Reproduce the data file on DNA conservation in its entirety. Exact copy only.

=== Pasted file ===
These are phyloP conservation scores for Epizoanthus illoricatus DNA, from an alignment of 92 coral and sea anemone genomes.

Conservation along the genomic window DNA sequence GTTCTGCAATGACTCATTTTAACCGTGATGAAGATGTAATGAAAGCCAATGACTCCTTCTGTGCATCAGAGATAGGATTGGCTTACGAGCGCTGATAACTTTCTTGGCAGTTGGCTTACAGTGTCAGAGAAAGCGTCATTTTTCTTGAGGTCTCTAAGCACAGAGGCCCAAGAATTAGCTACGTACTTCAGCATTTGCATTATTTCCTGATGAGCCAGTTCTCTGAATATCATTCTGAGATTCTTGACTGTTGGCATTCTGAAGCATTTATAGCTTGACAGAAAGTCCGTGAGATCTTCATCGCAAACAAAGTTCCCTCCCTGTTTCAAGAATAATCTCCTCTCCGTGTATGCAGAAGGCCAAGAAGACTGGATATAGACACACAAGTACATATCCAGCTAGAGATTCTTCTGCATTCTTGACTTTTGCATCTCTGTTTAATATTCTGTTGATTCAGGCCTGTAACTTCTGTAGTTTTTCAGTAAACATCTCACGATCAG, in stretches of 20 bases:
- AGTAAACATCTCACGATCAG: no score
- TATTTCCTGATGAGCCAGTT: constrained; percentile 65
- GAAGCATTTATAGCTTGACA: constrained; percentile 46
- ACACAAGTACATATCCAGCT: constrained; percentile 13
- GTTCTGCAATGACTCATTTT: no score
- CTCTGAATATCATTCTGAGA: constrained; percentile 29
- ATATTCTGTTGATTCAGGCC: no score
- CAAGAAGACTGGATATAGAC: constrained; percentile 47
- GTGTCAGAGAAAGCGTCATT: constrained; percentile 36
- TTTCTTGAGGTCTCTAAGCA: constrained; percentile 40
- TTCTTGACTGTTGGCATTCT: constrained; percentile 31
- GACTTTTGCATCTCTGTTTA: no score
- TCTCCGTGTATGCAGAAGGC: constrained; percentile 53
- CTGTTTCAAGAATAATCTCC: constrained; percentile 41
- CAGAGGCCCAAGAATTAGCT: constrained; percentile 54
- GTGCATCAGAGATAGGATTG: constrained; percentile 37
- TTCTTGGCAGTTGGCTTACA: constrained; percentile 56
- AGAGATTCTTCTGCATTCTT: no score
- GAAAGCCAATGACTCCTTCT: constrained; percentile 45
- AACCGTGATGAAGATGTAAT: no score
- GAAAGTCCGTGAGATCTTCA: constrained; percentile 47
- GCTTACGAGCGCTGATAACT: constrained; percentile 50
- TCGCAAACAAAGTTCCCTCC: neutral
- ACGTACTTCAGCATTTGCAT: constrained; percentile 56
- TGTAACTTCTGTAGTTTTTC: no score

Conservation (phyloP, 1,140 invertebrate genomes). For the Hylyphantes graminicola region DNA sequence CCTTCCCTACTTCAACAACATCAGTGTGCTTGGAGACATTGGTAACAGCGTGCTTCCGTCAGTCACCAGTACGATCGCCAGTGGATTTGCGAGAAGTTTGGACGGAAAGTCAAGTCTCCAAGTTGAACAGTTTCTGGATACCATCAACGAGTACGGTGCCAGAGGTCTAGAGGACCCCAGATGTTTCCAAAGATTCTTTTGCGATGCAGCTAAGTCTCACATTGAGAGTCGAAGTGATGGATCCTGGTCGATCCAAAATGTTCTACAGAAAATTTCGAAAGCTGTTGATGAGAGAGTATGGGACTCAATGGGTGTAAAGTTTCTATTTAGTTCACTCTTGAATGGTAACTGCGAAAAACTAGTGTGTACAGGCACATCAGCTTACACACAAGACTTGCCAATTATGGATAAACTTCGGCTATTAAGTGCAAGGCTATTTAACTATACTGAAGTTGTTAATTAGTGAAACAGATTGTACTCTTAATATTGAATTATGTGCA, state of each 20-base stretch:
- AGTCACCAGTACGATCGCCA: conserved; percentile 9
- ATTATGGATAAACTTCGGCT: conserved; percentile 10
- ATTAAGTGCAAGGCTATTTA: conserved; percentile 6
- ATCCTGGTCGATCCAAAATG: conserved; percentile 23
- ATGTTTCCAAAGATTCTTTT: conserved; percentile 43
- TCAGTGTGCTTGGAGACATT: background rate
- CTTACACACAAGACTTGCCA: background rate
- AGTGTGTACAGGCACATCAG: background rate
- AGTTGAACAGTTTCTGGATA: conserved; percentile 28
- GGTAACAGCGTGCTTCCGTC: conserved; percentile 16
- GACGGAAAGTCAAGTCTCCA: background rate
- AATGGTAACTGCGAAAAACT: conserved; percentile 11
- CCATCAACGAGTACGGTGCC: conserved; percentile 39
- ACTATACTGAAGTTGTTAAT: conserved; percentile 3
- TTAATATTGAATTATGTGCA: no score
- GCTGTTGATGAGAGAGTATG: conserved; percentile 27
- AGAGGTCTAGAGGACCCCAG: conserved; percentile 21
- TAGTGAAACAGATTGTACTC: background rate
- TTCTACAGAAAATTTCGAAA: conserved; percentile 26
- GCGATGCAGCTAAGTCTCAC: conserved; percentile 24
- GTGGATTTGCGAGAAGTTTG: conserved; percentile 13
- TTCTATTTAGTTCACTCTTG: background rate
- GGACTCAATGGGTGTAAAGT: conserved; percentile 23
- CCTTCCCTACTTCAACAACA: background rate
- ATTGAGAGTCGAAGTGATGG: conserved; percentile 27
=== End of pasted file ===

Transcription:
These are phyloP conservation scores for Epizoanthus illoricatus DNA, from an alignment of 92 coral and sea anemone genomes.

Conservation along the genomic window DNA sequence GTTCTGCAATGACTCATTTTAACCGTGATGAAGATGTAATGAAAGCCAATGACTCCTTCTGTGCATCAGAGATAGGATTGGCTTACGAGCGCTGATAACTTTCTTGGCAGTTGGCTTACAGTGTCAGAGAAAGCGTCATTTTTCTTGAGGTCTCTAAGCACAGAGGCCCAAGAATTAGCTACGTACTTCAGCATTTGCATTATTTCCTGATGAGCCAGTTCTCTGAATATCATTCTGAGATTCTTGACTGTTGGCATTCTGAAGCATTTATAGCTTGACAGAAAGTCCGTGAGATCTTCATCGCAAACAAAGTTCCCTCCCTGTTTCAAGAATAATCTCCTCTCCGTGTATGCAGAAGGCCAAGAAGACTGGATATAGACACACAAGTACATATCCAGCTAGAGATTCTTCTGCATTCTTGACTTTTGCATCTCTGTTTAATATTCTGTTGATTCAGGCCTGTAACTTCTGTAGTTTTTCAGTAAACATCTCACGATCAG, in stretches of 20 bases:
- AGTAAACATCTCACGATCAG: no score
- TATTTCCTGATGAGCCAGTT: constrained; percentile 65
- GAAGCATTTATAGCTTGACA: constrained; percentile 46
- ACACAAGTACATATCCAGCT: constrained; percentile 13
- GTTCTGCAATGACTCATTTT: no score
- CTCTGAATATCATTCTGAGA: constrained; percentile 29
- ATATTCTGTTGATTCAGGCC: no score
- CAAGAAGACTGGATATAGAC: constrained; percentile 47
- GTGTCAGAGAAAGCGTCATT: constrained; percentile 36
- TTTCTTGAGGTCTCTAAGCA: constrained; percentile 40
- TTCTTGACTGTTGGCATTCT: constrained; percentile 31
- GACTTTTGCATCTCTGTTTA: no score
- TCTCCGTGTATGCAGAAGGC: constrained; percentile 53
- CTGTTTCAAGAATAATCTCC: constrained; percentile 41
- CAGAGGCCCAAGAATTAGCT: constrained; percentile 54
- GTGCATCAGAGATAGGATTG: constrained; percentile 37
- TTCTTGGCAGTTGGCTTACA: constrained; percentile 56
- AGAGATTCTTCTGCATTCTT: no score
- GAAAGCCAATGACTCCTTCT: constrained; percentile 45
- AACCGTGATGAAGATGTAAT: no score
- GAAAGTCCGTGAGATCTTCA: constrained; percentile 47
- GCTTACGAGCGCTGATAACT: constrained; percentile 50
- TCGCAAACAAAGTTCCCTCC: neutral
- ACGTACTTCAGCATTTGCAT: constrained; percentile 56
- TGTAACTTCTGTAGTTTTTC: no score

Conservation (phyloP, 1,140 invertebrate genomes). For the Hylyphantes graminicola region DNA sequence CCTTCCCTACTTCAACAACATCAGTGTGCTTGGAGACATTGGTAACAGCGTGCTTCCGTCAGTCACCAGTACGATCGCCAGTGGATTTGCGAGAAGTTTGGACGGAAAGTCAAGTCTCCAAGTTGAACAGTTTCTGGATACCATCAACGAGTACGGTGCCAGAGGTCTAGAGGACCCCAGATGTTTCCAAAGATTCTTTTGCGATGCAGCTAAGTCTCACATTGAGAGTCGAAGTGATGGATCCTGGTCGATCCAAAATGTTCTACAGAAAATTTCGAAAGCTGTTGATGAGAGAGTATGGGACTCAATGGGTGTAAAGTTTCTATTTAGTTCACTCTTGAATGGTAACTGCGAAAAACTAGTGTGTACAGGCACATCAGCTTACACACAAGACTTGCCAATTATGGATAAACTTCGGCTATTAAGTGCAAGGCTATTTAACTATACTGAAGTTGTTAATTAGTGAAACAGATTGTACTCTTAATATTGAATTATGTGCA, state of each 20-base stretch:
- AGTCACCAGTACGATCGCCA: conserved; percentile 9
- ATTATGGATAAACTTCGGCT: conserved; percentile 10
- ATTAAGTGCAAGGCTATTTA: conserved; percentile 6
- ATCCTGGTCGATCCAAAATG: conserved; percentile 23
- ATGTTTCCAAAGATTCTTTT: conserved; percentile 43
- TCAGTGTGCTTGGAGACATT: background rate
- CTTACACACAAGACTTGCCA: background rate
- AGTGTGTACAGGCACATCAG: background rate
- AGTTGAACAGTTTCTGGATA: conserved; percentile 28
- GGTAACAGCGTGCTTCCGTC: conserved; percentile 16
- GACGGAAAGTCAAGTCTCCA: background rate
- AATGGTAACTGCGAAAAACT: conserved; percentile 11
- CCATCAACGAGTACGGTGCC: conserved; percentile 39
- ACTATACTGAAGTTGTTAAT: conserved; percentile 3
- TTAATATTGAATTATGTGCA: no score
- GCTGTTGATGAGAGAGTATG: conserved; percentile 27
- AGAGGTCTAGAGGACCCCAG: conserved; percentile 21
- TAGTGAAACAGATTGTACTC: background rate
- TTCTACAGAAAATTTCGAAA: conserved; percentile 26
- GCGATGCAGCTAAGTCTCAC: conserved; percentile 24
- GTGGATTTGCGAGAAGTTTG: conserved; percentile 13
- TTCTATTTAGTTCACTCTTG: background rate
- GGACTCAATGGGTGTAAAGT: conserved; percentile 23
- CCTTCCCTACTTCAACAACA: background rate
- ATTGAGAGTCGAAGTGATGG: conserved; percentile 27